Punked in Pakistan

Though relatively new to Pakistan, punk music first invaded Western eardrums in the late 1970s as an extension of rock music. The word ‘punk’ conjures up images of unkempt musicians wearing outrageous clothes and sporting mohawks and any number of piercings, and certainly conformity is a big no-no when it comes to Punk music. Gone are the done-to-death themes of love and heartbreak, as no Punk musician worth his mohawk will be caught dead pining for his lost love to return to him

The music industry in Pakistan saw a revival with the rise of the Vital Signs, while Junoon managed to fuse rock music with sufi lyrics. Since then, rock has been simmering, if not steaming, in Pakistan through the genre of Garage Rock or underground bands as well as fusion ventures by pop bands.

Some bands that could be classified as Garage Rock are Malang Party, a boy band which manages to “growl” adequately and play its Blues perfectly. Then there are the Qayas boys, Poor Rich Boy and Co-Ven who have managed to attract rock fans as well as the media’s interest.

But Punk has also come to Pakistan. In terms of popularity , Bumbu Sauce is the latest sensation in Pakistan’s punk scene. They sing in a language you could call Punglish (a cross between Punjabi and English) . Then there is the punk band The Kominas who have their origins in Pakistan but are stationed in Boston, US. Their music, too, is flavoured with an interesting fusion of Punjabi and English but instead of being labelled a Pakistani band, they are better known as a South Asian or ‘brown’ punk band since they have whipped in popular Bollywood songs and borrowed Naseebo Laal’s lyrics to punk them up and win fans in their Pakistani, Indian and foreign audiences.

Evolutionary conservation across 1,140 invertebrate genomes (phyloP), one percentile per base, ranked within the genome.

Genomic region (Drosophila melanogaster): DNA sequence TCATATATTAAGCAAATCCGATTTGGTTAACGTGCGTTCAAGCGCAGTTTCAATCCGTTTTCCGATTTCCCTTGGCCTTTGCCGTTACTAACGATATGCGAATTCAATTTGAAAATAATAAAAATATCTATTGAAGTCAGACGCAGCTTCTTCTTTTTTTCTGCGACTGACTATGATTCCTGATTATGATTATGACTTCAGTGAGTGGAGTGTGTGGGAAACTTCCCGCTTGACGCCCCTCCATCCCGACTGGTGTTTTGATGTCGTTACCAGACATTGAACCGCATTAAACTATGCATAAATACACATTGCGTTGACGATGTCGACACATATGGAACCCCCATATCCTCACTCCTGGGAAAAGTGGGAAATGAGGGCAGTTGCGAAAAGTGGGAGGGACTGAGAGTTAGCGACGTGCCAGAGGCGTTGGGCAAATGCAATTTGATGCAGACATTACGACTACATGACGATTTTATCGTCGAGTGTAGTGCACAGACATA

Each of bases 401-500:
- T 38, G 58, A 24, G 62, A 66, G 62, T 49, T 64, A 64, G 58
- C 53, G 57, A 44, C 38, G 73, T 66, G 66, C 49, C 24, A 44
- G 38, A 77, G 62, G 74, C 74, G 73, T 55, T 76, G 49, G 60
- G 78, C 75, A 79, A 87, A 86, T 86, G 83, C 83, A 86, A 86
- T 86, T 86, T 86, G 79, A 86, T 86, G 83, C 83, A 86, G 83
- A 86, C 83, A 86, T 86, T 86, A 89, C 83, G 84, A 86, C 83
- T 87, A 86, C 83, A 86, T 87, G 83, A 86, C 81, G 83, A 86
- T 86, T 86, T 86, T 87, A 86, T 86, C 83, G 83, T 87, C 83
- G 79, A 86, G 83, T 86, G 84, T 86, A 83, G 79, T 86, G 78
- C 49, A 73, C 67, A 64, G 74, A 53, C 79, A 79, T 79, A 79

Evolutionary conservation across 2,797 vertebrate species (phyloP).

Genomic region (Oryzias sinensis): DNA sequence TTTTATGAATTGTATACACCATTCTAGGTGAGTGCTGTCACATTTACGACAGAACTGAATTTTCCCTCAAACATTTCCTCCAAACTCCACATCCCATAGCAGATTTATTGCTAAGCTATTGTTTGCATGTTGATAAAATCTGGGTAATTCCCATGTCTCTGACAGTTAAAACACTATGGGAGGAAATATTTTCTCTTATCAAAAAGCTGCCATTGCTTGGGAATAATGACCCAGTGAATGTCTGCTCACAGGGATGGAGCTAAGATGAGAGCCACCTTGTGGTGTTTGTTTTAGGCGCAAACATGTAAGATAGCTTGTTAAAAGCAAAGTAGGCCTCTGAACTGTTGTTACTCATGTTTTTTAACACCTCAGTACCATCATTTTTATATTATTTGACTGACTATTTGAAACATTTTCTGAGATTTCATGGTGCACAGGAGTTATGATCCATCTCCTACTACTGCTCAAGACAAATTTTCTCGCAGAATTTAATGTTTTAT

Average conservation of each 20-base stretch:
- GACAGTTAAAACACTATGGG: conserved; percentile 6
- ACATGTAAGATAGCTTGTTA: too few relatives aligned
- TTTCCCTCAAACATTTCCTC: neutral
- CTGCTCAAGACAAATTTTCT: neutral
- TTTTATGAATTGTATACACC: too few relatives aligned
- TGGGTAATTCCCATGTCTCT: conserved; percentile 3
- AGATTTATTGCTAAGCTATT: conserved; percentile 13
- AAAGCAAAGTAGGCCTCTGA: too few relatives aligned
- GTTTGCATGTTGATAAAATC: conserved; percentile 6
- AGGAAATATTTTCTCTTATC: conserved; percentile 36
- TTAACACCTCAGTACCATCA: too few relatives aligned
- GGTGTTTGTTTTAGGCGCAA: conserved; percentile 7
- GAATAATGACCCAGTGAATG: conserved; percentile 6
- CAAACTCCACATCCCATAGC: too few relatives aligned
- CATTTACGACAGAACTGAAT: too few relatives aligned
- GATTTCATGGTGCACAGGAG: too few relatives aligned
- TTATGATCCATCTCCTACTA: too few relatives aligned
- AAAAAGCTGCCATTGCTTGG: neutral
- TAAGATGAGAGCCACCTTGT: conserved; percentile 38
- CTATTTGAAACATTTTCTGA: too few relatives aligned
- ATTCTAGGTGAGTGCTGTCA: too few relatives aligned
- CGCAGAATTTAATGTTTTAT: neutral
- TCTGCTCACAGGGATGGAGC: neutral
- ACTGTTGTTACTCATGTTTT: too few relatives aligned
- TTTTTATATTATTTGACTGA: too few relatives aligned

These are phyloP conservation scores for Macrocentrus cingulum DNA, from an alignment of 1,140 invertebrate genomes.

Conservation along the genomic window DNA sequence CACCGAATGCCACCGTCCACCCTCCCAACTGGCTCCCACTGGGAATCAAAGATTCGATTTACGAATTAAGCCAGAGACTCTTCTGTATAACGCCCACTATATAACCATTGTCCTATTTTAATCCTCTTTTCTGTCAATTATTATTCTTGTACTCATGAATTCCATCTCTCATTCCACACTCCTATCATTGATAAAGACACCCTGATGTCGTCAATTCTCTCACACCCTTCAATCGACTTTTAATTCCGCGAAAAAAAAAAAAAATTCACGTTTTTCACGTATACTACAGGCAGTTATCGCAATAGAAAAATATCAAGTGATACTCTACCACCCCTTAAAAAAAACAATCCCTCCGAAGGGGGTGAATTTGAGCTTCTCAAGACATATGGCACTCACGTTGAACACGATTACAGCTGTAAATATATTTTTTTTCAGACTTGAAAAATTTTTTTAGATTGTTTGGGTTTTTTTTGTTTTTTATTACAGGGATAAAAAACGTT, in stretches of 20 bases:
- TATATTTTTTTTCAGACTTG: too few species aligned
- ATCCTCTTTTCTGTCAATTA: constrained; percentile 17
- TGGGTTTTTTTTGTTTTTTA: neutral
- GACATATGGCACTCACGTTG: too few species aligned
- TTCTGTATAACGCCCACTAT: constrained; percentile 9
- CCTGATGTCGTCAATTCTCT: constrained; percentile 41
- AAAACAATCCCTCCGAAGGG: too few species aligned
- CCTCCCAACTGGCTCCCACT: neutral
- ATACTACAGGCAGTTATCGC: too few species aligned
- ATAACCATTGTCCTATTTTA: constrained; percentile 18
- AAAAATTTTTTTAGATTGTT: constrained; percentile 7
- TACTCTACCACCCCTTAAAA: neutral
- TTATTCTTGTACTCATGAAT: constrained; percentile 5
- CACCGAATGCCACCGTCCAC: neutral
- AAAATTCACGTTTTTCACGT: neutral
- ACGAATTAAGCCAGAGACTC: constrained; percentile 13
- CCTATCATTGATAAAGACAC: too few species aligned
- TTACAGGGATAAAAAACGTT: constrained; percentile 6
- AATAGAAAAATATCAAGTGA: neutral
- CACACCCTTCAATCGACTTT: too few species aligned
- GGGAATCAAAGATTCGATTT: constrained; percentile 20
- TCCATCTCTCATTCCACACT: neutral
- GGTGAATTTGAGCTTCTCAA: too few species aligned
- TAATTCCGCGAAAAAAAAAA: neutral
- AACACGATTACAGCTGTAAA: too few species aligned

Seemingly tired of not just mainstream music but also of norms that govern music production, Bumbu Sauce has followed the DIY ethic of Punk and has distributed music on its own through social networking websites.

Published in The Express Tribune, Sunday Magazine, July 17th, 2011. - Express Tribune Sunday Magazine Feature


EP: Bistee Proof
Tracks: Mojambo; Bunnayn(za); My Punjabi Love (for you); Jiggernaut



Bumb Sauce is a rock n' roll band from Islamabad, Pakistan. A long time fixture on the country's underground live music scene, Bumbu Sauce made a powerful entrance in 2009 with the release of their first recorded single "Jiggernaut" which was picked up by both The Guardian of London and The New York Times. "They combine a Stooges-like 'Search and Destroy' riff with the Taliban, kung fu and talking dog. What’s not to like?" wrote Canadian music critic Alan Cross featuring the song on ExploreMusic.